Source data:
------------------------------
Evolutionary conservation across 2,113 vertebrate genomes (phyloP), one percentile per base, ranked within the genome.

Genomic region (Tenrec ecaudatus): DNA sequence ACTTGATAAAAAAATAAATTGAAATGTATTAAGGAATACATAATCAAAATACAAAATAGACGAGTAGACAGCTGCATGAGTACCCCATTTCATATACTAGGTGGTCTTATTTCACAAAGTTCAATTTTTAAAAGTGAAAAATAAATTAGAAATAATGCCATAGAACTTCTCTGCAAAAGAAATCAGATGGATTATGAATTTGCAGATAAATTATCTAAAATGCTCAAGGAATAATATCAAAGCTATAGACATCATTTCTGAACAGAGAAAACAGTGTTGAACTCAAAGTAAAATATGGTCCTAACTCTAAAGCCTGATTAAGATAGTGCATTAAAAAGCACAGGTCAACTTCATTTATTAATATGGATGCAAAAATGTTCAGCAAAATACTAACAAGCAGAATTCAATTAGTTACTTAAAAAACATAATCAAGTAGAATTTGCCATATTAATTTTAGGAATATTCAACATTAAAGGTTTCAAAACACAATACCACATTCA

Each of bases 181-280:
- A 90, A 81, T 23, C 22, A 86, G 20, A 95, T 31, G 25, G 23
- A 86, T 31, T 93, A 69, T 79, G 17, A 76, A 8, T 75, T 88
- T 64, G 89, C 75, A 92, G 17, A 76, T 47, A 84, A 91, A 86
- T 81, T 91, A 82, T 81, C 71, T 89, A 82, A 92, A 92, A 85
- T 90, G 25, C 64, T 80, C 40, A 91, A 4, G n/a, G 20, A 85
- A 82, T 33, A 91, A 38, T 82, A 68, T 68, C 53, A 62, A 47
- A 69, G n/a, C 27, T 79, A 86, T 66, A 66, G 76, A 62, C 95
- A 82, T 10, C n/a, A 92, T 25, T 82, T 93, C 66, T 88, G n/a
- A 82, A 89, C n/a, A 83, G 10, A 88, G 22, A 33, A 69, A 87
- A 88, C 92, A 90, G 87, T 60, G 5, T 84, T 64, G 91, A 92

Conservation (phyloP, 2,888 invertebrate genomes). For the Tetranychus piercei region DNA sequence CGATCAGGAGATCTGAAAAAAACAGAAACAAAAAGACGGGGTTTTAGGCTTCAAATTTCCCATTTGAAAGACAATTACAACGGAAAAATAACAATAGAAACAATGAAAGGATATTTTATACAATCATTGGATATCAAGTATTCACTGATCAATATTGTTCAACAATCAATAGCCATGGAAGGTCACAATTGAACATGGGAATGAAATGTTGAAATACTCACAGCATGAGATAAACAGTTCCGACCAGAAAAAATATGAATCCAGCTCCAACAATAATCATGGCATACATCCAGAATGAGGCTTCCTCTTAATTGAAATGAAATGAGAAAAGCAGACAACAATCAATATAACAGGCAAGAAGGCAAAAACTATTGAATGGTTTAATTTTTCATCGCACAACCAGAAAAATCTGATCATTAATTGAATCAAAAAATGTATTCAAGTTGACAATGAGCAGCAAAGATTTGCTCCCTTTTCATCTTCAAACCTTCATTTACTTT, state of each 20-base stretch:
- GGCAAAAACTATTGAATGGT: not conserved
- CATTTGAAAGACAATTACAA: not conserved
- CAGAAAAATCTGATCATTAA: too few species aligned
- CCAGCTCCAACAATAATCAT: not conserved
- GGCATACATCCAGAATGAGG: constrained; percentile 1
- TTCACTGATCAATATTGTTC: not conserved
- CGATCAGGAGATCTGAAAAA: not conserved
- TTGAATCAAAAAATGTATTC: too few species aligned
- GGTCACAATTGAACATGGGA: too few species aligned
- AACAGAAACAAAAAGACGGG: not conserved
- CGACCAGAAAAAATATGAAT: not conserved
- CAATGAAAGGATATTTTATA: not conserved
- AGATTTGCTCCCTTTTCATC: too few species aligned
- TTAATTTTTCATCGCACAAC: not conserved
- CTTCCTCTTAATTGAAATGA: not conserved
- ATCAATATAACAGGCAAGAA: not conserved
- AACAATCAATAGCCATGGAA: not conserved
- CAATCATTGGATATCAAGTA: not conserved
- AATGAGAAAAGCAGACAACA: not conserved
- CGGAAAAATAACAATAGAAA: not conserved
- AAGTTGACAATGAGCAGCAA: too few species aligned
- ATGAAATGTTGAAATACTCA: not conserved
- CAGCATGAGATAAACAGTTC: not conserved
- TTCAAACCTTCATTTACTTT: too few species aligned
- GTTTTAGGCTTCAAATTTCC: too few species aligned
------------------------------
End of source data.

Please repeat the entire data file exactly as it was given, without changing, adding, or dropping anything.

Evolutionary conservation across 2,113 vertebrate genomes (phyloP), one percentile per base, ranked within the genome.

Genomic region (Tenrec ecaudatus): DNA sequence ACTTGATAAAAAAATAAATTGAAATGTATTAAGGAATACATAATCAAAATACAAAATAGACGAGTAGACAGCTGCATGAGTACCCCATTTCATATACTAGGTGGTCTTATTTCACAAAGTTCAATTTTTAAAAGTGAAAAATAAATTAGAAATAATGCCATAGAACTTCTCTGCAAAAGAAATCAGATGGATTATGAATTTGCAGATAAATTATCTAAAATGCTCAAGGAATAATATCAAAGCTATAGACATCATTTCTGAACAGAGAAAACAGTGTTGAACTCAAAGTAAAATATGGTCCTAACTCTAAAGCCTGATTAAGATAGTGCATTAAAAAGCACAGGTCAACTTCATTTATTAATATGGATGCAAAAATGTTCAGCAAAATACTAACAAGCAGAATTCAATTAGTTACTTAAAAAACATAATCAAGTAGAATTTGCCATATTAATTTTAGGAATATTCAACATTAAAGGTTTCAAAACACAATACCACATTCA

Each of bases 181-280:
- A 90, A 81, T 23, C 22, A 86, G 20, A 95, T 31, G 25, G 23
- A 86, T 31, T 93, A 69, T 79, G 17, A 76, A 8, T 75, T 88
- T 64, G 89, C 75, A 92, G 17, A 76, T 47, A 84, A 91, A 86
- T 81, T 91, A 82, T 81, C 71, T 89, A 82, A 92, A 92, A 85
- T 90, G 25, C 64, T 80, C 40, A 91, A 4, G n/a, G 20, A 85
- A 82, T 33, A 91, A 38, T 82, A 68, T 68, C 53, A 62, A 47
- A 69, G n/a, C 27, T 79, A 86, T 66, A 66, G 76, A 62, C 95
- A 82, T 10, C n/a, A 92, T 25, T 82, T 93, C 66, T 88, G n/a
- A 82, A 89, C n/a, A 83, G 10, A 88, G 22, A 33, A 69, A 87
- A 88, C 92, A 90, G 87, T 60, G 5, T 84, T 64, G 91, A 92

Conservation (phyloP, 2,888 invertebrate genomes). For the Tetranychus piercei region DNA sequence CGATCAGGAGATCTGAAAAAAACAGAAACAAAAAGACGGGGTTTTAGGCTTCAAATTTCCCATTTGAAAGACAATTACAACGGAAAAATAACAATAGAAACAATGAAAGGATATTTTATACAATCATTGGATATCAAGTATTCACTGATCAATATTGTTCAACAATCAATAGCCATGGAAGGTCACAATTGAACATGGGAATGAAATGTTGAAATACTCACAGCATGAGATAAACAGTTCCGACCAGAAAAAATATGAATCCAGCTCCAACAATAATCATGGCATACATCCAGAATGAGGCTTCCTCTTAATTGAAATGAAATGAGAAAAGCAGACAACAATCAATATAACAGGCAAGAAGGCAAAAACTATTGAATGGTTTAATTTTTCATCGCACAACCAGAAAAATCTGATCATTAATTGAATCAAAAAATGTATTCAAGTTGACAATGAGCAGCAAAGATTTGCTCCCTTTTCATCTTCAAACCTTCATTTACTTT, state of each 20-base stretch:
- GGCAAAAACTATTGAATGGT: not conserved
- CATTTGAAAGACAATTACAA: not conserved
- CAGAAAAATCTGATCATTAA: too few species aligned
- CCAGCTCCAACAATAATCAT: not conserved
- GGCATACATCCAGAATGAGG: constrained; percentile 1
- TTCACTGATCAATATTGTTC: not conserved
- CGATCAGGAGATCTGAAAAA: not conserved
- TTGAATCAAAAAATGTATTC: too few species aligned
- GGTCACAATTGAACATGGGA: too few species aligned
- AACAGAAACAAAAAGACGGG: not conserved
- CGACCAGAAAAAATATGAAT: not conserved
- CAATGAAAGGATATTTTATA: not conserved
- AGATTTGCTCCCTTTTCATC: too few species aligned
- TTAATTTTTCATCGCACAAC: not conserved
- CTTCCTCTTAATTGAAATGA: not conserved
- ATCAATATAACAGGCAAGAA: not conserved
- AACAATCAATAGCCATGGAA: not conserved
- CAATCATTGGATATCAAGTA: not conserved
- AATGAGAAAAGCAGACAACA: not conserved
- CGGAAAAATAACAATAGAAA: not conserved
- AAGTTGACAATGAGCAGCAA: too few species aligned
- ATGAAATGTTGAAATACTCA: not conserved
- CAGCATGAGATAAACAGTTC: not conserved
- TTCAAACCTTCATTTACTTT: too few species aligned
- GTTTTAGGCTTCAAATTTCC: too few species aligned